Culture Day Unites Diverse Community


Rachel Eisenhauer

Jennifer Benavides and Vanessa Herrera represent Mexico at Culture Day.

Anjali DasSarma, 2015-2017 Editor-in-Chief

Songs and laughter flow out from the gymnasium as streams of students wander in to experience the sights and sounds from all over the world through Wilde Lake’s Culture Day.

A cheery song bounces around the room as the Island Cats play their steel drums. A girl in a white skirt with her jet black hair tucked in neat bun whirls around, laughing by the Mexico table.

The room is buzzing with energy. For Wilde Lake, Culture Day is especially unique, with students from over 56 countries who attend this school participating.

Junior Damandeep Singh represented India at Culture Day, flinging colored powder at students like they do during the festival of Holi. This is his second year participating.

“This year, we [wanted to include] the ESOL students who are new in the school to help them meet with other students from their countries. [This] made for a more friendly environment,” said Singh.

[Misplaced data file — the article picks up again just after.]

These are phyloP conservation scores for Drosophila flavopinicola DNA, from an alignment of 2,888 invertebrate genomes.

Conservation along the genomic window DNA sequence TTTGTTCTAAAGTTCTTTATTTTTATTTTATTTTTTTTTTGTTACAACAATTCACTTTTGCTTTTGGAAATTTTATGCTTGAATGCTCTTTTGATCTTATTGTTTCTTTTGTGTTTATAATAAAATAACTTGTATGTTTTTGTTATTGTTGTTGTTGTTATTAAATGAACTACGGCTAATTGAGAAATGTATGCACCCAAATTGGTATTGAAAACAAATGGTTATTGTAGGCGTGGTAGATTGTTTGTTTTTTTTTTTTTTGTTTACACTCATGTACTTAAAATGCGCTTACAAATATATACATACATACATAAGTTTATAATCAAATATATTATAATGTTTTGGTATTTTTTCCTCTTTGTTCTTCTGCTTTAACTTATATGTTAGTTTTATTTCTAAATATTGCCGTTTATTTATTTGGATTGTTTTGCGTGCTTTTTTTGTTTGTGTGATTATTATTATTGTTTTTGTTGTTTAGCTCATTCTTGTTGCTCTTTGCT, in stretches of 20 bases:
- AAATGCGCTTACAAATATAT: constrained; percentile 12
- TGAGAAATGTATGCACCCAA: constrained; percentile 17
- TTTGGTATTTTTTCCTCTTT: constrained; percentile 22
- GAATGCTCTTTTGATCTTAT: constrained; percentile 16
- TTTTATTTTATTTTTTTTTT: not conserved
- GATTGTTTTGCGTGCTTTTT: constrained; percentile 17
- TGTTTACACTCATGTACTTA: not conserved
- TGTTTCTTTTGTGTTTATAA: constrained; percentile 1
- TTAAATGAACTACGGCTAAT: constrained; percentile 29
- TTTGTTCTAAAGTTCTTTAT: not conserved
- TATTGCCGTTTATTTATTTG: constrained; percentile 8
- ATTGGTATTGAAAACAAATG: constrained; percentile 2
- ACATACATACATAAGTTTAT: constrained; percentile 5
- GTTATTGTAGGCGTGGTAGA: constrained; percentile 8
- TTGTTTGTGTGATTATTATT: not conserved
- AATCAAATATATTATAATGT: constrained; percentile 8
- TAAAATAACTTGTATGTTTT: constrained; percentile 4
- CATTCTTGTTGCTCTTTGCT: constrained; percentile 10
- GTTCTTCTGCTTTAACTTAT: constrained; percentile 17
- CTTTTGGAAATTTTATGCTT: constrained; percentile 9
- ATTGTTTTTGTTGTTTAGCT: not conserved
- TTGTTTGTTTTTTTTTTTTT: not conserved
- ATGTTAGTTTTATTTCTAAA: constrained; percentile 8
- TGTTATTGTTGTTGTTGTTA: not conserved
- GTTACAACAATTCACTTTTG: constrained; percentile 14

Ms. Buteau, who teaches English Language Learner students, helped organize the event.

“We had everything in the main gym this year, which makes it more centralized. We had so many student volunteers, over 100,” said  Ms. Buteau.

This year, each group was able to bring in their own speakers to blast their music, which added to the cacophony coming from every corner of the room. After seeing the united effort, Ms. Buteau said she was pleased. “I’m so proud of the students for coming together. It was mostly International Club members, then more leaders in the school community joined in,” said Ms. Buteau.

Senior Eunice Na was able to participate for two years, and recognized Wilde Lake’s uniqueness. “This is only one out of a few Culture Days in Howard County, and that’s what makes it so special. It’s so many people coming together,” said Na.

Nana Nyarko, sophomore, participated both this year and last year, and wanted to put her own culture on display. “I wanted to let people know about our special culture. It’s nice to explore all of our differences. Although we’re different cultures, as a school, we’re all one culture,” she said.